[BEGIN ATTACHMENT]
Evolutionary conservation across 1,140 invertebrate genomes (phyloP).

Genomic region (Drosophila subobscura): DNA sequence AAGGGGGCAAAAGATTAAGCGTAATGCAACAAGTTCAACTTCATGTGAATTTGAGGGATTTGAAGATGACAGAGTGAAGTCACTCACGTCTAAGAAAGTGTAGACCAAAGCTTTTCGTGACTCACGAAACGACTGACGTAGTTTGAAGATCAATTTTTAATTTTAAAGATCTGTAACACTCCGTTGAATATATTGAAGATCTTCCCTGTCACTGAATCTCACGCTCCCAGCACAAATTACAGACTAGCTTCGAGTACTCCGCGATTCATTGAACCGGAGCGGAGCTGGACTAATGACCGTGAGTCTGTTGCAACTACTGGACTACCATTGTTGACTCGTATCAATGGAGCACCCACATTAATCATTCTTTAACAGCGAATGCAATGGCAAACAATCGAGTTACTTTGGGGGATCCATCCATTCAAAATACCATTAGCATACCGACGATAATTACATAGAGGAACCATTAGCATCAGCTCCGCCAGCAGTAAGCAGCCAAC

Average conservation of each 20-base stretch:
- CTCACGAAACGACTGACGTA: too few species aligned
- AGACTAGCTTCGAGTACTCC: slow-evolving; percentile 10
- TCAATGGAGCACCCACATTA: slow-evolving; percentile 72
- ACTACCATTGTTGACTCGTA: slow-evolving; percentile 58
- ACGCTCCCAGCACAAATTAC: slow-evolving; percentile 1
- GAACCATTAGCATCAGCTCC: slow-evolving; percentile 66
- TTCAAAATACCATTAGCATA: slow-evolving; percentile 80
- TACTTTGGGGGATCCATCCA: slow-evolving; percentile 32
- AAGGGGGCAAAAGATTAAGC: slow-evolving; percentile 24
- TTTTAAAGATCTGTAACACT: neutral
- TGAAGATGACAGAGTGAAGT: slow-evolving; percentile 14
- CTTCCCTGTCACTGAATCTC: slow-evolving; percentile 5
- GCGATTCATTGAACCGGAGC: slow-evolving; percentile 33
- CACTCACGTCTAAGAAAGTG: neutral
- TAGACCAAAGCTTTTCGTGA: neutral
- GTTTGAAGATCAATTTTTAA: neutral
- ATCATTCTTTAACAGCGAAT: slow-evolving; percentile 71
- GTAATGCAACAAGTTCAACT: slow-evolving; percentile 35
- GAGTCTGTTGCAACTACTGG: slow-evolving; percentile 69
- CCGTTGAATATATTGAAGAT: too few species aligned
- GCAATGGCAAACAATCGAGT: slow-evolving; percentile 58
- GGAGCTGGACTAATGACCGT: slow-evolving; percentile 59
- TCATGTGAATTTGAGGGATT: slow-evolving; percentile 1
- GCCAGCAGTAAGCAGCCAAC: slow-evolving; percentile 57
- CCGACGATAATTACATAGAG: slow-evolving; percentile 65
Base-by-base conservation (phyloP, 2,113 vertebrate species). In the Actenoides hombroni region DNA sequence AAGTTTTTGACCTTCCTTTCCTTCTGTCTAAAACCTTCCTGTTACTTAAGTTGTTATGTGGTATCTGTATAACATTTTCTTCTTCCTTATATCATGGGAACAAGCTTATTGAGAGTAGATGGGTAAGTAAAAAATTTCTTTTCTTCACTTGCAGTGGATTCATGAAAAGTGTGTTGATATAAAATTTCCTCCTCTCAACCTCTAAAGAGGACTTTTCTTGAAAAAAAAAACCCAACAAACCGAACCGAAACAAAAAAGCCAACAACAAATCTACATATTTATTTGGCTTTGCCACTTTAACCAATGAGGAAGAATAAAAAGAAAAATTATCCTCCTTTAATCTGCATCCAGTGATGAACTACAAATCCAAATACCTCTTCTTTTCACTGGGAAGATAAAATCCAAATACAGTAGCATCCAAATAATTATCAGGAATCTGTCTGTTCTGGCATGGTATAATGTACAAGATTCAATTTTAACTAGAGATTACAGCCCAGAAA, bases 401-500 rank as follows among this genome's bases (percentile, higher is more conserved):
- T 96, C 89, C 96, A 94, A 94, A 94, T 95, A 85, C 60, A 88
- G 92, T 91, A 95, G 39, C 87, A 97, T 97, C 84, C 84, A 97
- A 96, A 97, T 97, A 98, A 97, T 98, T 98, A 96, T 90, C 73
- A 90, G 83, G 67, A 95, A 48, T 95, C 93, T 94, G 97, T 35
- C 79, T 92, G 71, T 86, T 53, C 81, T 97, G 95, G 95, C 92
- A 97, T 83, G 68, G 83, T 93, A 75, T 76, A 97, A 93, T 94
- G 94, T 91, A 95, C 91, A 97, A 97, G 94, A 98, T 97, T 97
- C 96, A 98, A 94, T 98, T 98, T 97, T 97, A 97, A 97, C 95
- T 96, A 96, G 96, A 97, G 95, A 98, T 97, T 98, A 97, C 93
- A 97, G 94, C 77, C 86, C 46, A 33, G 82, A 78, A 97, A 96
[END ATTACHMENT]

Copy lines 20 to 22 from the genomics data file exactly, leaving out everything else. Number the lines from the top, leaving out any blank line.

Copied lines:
- ATCATTCTTTAACAGCGAAT: slow-evolving; percentile 71
- GTAATGCAACAAGTTCAACT: slow-evolving; percentile 35
- GAGTCTGTTGCAACTACTGG: slow-evolving; percentile 69